Promoting Your Ebook

The Amazon Kindle 2
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If you’ve been following Joe Konrath’s blog, you know he’s been experimenting with ebook sales for a year now. And he’s had tremendous success so far.

In fact, he’s now advocating that writers should not ever sign away their ebook rights to a publisher, because they can make more money by listing the books electronically themselves.

But is his experience typical? To provide another view on ebook sales, Mark Terry has written a guest post on Joe’s blog detailing his experience with selling an ebook.

The overall summary?

Joe is certainly selling more copies of his ebooks than Mark. They both discuss the possible reasons why in the post and in the comments.

I think the main reason is that Joe has done a ton of promotion for his books, both print and electronic. (Sent 7000 letters to libraries, visited 1200 bookstores, did a 100-blog tour in a month, and traveled to 39 states speaking at writing conferences, conventions, and book fairs.)

If you want to have large ebook sales, promotion is a key component. People can’t buy a product they’ve never heard of.

Internet Promotion for Ebooks

If you have an ebook for sale on the Kindle or any other electronic distribution platform, try these suggestions for getting the word out about your ebook.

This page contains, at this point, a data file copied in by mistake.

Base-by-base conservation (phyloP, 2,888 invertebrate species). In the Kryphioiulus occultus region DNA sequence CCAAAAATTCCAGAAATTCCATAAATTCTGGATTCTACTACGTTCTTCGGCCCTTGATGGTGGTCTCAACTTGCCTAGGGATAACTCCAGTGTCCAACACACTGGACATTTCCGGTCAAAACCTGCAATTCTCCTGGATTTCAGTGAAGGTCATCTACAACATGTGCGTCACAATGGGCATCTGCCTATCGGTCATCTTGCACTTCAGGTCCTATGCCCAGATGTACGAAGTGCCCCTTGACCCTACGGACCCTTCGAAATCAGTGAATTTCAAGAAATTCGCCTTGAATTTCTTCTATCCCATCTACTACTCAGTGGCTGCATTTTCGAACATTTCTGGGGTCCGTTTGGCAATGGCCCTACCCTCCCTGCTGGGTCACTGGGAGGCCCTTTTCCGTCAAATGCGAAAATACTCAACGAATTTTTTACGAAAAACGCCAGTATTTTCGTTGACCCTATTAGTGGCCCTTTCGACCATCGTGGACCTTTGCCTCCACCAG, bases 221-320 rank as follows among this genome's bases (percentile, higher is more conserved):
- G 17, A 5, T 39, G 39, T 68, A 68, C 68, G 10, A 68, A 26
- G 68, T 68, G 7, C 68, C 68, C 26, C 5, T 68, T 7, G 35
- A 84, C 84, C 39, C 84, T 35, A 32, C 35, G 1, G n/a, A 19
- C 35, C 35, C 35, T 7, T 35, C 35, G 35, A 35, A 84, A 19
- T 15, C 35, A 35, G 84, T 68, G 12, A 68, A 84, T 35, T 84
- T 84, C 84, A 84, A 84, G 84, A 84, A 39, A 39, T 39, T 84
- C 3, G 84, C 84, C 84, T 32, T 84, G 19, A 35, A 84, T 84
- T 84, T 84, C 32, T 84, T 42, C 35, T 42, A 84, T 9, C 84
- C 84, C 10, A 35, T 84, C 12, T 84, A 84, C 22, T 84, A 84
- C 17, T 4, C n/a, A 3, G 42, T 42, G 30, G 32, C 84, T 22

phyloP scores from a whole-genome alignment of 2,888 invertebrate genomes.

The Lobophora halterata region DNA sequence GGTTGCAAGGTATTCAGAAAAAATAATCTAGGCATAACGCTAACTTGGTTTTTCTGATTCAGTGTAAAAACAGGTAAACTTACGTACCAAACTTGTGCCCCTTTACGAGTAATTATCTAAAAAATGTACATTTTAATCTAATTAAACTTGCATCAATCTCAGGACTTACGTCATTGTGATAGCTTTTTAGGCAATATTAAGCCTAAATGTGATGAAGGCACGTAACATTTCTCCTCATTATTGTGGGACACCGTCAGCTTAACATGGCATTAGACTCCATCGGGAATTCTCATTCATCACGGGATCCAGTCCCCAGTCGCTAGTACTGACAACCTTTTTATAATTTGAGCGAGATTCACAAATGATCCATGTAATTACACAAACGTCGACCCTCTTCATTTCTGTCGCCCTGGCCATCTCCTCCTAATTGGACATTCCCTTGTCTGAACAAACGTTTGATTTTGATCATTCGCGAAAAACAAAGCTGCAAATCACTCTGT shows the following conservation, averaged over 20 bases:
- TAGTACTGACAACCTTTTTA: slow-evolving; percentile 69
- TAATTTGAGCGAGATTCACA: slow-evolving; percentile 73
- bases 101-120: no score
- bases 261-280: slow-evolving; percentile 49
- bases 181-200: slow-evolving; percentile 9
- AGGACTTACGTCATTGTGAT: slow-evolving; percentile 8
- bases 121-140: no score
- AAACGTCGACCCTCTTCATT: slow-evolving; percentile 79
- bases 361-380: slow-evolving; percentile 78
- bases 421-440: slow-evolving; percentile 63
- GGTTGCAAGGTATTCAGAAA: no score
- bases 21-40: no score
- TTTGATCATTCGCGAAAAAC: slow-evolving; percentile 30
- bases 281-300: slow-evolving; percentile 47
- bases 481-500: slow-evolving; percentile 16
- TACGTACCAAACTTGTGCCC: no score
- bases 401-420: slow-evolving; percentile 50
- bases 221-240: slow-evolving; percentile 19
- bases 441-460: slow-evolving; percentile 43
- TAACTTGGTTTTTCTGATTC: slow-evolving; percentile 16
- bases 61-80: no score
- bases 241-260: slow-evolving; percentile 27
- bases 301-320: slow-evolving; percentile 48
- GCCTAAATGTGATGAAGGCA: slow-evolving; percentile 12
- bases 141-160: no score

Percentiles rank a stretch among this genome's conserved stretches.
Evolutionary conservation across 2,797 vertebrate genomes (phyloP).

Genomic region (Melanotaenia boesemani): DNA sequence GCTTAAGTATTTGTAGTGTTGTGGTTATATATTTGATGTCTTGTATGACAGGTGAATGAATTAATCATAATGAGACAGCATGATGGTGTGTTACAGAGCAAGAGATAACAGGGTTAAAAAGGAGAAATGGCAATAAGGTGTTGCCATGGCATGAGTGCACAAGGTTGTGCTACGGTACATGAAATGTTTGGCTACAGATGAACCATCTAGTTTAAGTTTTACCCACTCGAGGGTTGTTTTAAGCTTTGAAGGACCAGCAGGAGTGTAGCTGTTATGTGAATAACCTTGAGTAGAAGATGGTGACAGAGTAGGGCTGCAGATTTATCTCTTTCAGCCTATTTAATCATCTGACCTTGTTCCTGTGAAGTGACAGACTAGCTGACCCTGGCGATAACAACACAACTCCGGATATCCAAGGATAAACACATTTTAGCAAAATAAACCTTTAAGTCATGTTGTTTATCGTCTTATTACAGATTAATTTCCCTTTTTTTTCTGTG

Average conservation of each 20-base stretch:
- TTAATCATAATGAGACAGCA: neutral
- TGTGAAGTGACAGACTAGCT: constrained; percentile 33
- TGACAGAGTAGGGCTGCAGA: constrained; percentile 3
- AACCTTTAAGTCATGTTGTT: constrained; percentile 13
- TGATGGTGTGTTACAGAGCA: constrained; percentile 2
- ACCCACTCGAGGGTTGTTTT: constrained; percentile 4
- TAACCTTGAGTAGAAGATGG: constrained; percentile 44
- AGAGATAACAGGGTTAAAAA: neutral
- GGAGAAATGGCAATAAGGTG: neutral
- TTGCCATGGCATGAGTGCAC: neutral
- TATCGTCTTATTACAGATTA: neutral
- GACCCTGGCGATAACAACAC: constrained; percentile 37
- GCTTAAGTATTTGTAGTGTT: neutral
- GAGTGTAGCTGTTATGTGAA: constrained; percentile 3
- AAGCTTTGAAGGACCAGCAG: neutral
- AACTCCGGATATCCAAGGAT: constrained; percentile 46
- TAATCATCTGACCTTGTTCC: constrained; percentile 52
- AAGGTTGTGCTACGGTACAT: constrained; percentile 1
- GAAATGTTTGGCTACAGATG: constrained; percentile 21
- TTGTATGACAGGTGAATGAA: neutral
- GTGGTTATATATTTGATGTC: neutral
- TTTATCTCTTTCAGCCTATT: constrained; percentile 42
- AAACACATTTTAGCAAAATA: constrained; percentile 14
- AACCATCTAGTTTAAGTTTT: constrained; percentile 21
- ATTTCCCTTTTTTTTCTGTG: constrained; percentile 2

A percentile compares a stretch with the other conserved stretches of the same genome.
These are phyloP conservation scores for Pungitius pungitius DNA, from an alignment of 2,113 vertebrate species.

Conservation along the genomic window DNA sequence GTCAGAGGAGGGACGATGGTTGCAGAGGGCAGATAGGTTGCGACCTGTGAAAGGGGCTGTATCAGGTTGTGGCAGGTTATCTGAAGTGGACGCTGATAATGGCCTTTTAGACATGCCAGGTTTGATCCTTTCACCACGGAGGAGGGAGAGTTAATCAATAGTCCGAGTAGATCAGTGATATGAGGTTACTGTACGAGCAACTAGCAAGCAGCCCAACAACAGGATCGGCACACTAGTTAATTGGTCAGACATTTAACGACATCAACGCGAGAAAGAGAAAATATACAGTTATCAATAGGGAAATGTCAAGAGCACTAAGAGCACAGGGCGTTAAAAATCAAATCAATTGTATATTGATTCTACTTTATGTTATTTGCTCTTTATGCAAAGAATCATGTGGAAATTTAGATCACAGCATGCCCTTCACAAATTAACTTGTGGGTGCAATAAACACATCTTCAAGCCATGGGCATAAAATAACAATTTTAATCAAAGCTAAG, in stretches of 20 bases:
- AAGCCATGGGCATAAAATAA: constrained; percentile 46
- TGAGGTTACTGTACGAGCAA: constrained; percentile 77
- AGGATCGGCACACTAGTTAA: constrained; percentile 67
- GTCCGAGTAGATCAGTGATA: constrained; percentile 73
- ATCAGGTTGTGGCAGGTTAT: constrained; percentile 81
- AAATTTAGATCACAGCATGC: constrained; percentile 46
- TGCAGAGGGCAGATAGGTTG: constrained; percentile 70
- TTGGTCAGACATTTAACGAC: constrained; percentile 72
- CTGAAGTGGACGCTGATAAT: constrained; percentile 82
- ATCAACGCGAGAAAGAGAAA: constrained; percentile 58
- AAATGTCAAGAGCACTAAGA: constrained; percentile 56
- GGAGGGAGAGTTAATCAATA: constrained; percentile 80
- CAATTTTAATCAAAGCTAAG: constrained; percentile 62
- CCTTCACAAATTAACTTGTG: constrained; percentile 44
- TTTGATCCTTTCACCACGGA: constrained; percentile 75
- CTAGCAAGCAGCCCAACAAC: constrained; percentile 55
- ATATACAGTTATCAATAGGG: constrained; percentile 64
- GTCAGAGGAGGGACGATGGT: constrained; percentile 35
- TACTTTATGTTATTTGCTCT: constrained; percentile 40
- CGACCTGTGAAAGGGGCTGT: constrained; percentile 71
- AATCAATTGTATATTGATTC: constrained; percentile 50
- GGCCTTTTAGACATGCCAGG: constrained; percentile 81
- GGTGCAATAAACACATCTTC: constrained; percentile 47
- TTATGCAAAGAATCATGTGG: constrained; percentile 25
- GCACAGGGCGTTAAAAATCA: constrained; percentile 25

1. Put links on your website to all of the locations where readers can buy your ebook. Make the links prominent – put them in your sidebar and set up a page on your site with a description of the ebook and links to buy it. Make it easy for readers to find your book and get a copy.

2. Send an announcement about your ebook to your mailing list. If you don’t have a mailing list, start one on your website so you can gather email addresses of fans interested in your stories.

3. Post an announcement about your ebook on your blog.

4. Write a guest post for someone else’s blog and have a sentence about your ebook in your author bio at the end of the post.

5. Cross promote your ebook with another ebook author. Trade first chapters of each novel and place them at the end of the other person’s ebook as a teaser chapter. Be sure to include a link or location where your ebook can be purchased.

6. Give out free copies of your ebook. Yes, that seems counter-productive to making money with your ebook, but the more people that get hooked on your writing, the more future sales of your books, print and ebook. If you’re still leery of giving them away for free, look at Joe’s blog. He lists all of his ebooks as free downloads on his website and he’s still selling loads of them through the Kindle store.

7. Make subtle announcements about your ebook on your social media networks, like Twitter, Facebook, Myspace, as well as any genre sites, book tagging or review sites that you belong to.

8. If your ebook is on the Kindle, join the Kindleboards community and interact with Kindle readers. Put a link to your ebook in your forum signature.

9. Join other eReader forums, like MobileRead and Book Summit. Do a search for “Kindle forum”, “iTunes forum”, “Nook forum”, or “ebook forum” to find others to join.

Remember, you aren’t aiming for a hard sell. You just want to make people aware that you have an ebook out there. Ideally, you want to draw them in with a catchy description of the book to entice them into checking it out.

The more mentions of your ebook out in the Interwebs, the better the chances of new readers finding your stories.

Your Turn

What promotional methods have you used or seen used for electronic books? Did it work well or not so much?